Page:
When the applicant sends the final order application to the Court, the Court should process and pronounce it the same day though it usually takes 2-3 weeks for you to receive the legal document that will dissolve your marriage. Spouses are only legally divorced once the final order has been pronounced.
If more than a year has passed since the pronouncement of the conditional order, the application is slightly more involved. It will be necessary to explain to the Court, usually in the form of a written statement, why such a length of time has elapsed; you will need to confirm that the parties have not cohabited together, or, that a child has been not been born to you in the intervening period. Often such delays in applying occur because time was needed to sort out the financial settlement.
If a divorced person later wishes to remarry, a photocopy of the final order will not suffice. A sealed, true version of the final order must be produced as evidence that a divorced person is legally free to remarry.
It is possible to be divorced and remarry without the finances having first been resolved but that person’s entitlement to a financial settlement may be lost. This is the so-called ‘remarriage trap’. It is therefore very important to take legal advice if you are considering remarrying.
You can get a replacement final order by contacting the Court that issued the original.
The copy of your final order will cost £10 if you can provide your case number or £45 if you don’t.
A copy of your final order can be requested via email or post, which must include your name, the case number, your address and how you would like to pay. A cheque or postal order must be payable to HM Courts & Tribunals Service. You can also pay by card in which case you will need to provide a phone number in your letter or email, for the courts to call you on.
The following link will help you locate the right court and its contact details: https://www.find-court-tribunal.service.gov.uk/
In the event that you don’t know which court issued the original, the fee will be £65 and you will need to fill in form D440 and send it to the address on the form.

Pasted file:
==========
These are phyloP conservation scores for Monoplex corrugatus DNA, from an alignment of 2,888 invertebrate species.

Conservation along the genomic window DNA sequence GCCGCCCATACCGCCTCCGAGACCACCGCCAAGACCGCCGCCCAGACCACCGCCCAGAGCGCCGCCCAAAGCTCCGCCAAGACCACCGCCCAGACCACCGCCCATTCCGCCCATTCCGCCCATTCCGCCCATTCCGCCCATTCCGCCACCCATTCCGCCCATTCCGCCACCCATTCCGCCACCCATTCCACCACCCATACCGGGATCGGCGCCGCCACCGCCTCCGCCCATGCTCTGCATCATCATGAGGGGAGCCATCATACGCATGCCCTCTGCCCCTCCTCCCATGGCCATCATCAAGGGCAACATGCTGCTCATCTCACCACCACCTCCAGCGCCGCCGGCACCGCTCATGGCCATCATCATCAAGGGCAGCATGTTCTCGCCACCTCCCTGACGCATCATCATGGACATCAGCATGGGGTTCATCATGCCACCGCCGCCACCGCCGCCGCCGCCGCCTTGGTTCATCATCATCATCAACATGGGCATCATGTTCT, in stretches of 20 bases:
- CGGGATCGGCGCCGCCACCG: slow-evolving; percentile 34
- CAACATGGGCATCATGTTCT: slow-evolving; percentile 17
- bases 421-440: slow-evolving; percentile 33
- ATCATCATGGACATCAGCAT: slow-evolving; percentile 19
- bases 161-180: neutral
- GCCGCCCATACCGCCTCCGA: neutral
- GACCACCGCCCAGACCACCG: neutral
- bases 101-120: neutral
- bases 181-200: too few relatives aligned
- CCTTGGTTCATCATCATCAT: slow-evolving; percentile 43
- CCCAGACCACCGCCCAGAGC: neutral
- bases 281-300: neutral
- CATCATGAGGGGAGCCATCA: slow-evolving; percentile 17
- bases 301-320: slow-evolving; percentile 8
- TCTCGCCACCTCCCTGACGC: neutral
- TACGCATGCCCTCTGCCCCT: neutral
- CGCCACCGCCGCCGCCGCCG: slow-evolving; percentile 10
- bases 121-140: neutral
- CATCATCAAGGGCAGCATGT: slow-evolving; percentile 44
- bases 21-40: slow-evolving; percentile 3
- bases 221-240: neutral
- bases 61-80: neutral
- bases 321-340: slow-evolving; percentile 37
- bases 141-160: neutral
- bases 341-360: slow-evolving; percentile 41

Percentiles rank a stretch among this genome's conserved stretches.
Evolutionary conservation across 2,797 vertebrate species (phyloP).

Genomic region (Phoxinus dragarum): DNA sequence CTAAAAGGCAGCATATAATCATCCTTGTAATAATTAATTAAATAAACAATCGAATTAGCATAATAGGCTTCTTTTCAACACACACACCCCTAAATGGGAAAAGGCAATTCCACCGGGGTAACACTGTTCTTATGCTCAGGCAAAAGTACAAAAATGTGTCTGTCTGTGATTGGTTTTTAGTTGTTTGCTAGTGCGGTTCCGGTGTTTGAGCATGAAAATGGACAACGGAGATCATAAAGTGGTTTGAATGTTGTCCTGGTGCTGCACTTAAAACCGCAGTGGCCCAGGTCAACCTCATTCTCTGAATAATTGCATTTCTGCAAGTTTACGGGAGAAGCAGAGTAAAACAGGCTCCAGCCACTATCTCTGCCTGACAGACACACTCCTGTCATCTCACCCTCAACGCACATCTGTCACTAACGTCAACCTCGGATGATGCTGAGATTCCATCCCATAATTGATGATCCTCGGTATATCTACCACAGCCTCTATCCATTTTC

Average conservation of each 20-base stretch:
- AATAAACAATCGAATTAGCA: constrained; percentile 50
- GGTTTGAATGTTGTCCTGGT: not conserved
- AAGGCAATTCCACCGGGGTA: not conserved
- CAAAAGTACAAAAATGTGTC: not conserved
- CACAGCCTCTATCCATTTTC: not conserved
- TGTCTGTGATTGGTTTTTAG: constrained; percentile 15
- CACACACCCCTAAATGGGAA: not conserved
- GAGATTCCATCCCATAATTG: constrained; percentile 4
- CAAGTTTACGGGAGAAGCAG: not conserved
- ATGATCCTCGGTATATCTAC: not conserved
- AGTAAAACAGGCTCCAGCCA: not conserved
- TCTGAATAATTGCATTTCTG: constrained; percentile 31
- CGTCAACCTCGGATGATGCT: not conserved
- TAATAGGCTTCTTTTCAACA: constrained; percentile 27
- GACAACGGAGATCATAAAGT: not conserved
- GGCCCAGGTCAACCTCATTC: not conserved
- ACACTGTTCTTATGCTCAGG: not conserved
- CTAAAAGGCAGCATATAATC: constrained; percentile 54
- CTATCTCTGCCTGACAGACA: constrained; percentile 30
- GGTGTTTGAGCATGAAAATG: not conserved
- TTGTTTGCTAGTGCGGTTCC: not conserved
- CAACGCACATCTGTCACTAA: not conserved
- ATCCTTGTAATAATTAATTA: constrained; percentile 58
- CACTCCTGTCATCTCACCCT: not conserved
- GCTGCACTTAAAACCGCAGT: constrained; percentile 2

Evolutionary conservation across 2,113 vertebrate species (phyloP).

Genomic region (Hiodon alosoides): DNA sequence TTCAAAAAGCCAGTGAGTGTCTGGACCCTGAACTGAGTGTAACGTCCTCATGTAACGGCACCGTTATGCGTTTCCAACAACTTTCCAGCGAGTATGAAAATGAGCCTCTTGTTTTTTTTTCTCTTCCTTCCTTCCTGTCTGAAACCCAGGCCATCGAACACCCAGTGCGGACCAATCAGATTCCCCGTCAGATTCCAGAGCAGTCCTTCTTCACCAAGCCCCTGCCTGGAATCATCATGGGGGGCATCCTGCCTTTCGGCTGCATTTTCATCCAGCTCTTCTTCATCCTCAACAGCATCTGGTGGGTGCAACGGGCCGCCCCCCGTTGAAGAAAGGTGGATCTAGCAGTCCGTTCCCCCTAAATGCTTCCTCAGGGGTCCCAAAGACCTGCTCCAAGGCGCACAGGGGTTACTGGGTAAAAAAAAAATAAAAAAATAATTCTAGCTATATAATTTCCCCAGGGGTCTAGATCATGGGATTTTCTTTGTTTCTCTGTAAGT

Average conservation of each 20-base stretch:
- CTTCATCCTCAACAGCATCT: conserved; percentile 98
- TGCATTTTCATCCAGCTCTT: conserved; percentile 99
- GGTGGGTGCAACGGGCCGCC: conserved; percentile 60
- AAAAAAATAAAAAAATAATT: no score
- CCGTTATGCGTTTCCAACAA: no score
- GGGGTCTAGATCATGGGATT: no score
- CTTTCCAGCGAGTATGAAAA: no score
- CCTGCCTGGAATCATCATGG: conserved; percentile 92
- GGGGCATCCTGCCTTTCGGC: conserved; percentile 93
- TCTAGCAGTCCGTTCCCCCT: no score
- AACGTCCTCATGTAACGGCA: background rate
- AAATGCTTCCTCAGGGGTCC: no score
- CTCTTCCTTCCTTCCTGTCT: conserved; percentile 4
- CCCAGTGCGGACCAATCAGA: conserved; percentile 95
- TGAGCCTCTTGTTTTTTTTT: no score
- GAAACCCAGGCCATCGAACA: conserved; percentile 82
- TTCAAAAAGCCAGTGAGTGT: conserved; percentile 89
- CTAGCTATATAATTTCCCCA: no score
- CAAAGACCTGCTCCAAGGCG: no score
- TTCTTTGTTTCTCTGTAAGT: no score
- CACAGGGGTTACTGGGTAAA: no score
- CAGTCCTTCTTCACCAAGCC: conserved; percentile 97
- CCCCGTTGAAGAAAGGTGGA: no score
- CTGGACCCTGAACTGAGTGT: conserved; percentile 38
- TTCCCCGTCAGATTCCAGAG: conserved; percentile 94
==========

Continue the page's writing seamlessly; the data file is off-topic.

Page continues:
If you were married in the UK but chose to get divorced overseas a year or more after leaving the UK, you will receive that country’s equivalent of a final order, but you should still make the family courts of England & Wales aware when your divorce has been granted.
Benefits such as a state widow/widower’s pension and bereavement allowance, as well as death benefits to be paid to a widow or widower, may be lost if a party dies unexpectedly and the final order has been pronounced but there is no financial remedy order in place.
There may be insufficient other assets in the estate to compensate for these losses and so it is important to preserve the marriage until the finances have been considered and dealt with properly.
Where the parties also want a religious divorce that requires cooperation to obtain, for example, a get amongst Jewish couples, then it is possible to ask the Court to order that the final order cannot be pronounced until both parties have declared that they have taken the necessary steps to obtain such a religious divorce. A specific application can be made for this under Section 10A(2) of the Matrimonial Causes Act 1973.
In other cases, there may be a rush to obtain the final order, for example, if a party has an urgent need to remarry due to the imminent arrival of a new baby. In exceptional circumstances, it may be possible to shorten the mandatory six weeks between conditional order and final order.
Lastly, the final order has a significant impact on any will you have previously prepared insofar as that will makes provision for your spouse. The consequence of your marriage ending is that you no longer have a spouse so it is very important that you always change your will if and when you divorce. It is important in any event that you always have a will prepared for you so that you can decide how you leave your estate.
The pronouncement of a final order is very significant and can have much wider consequences than just dissolving your marriage so you should take independent legal advice to ensure that you fully understand the consequences.
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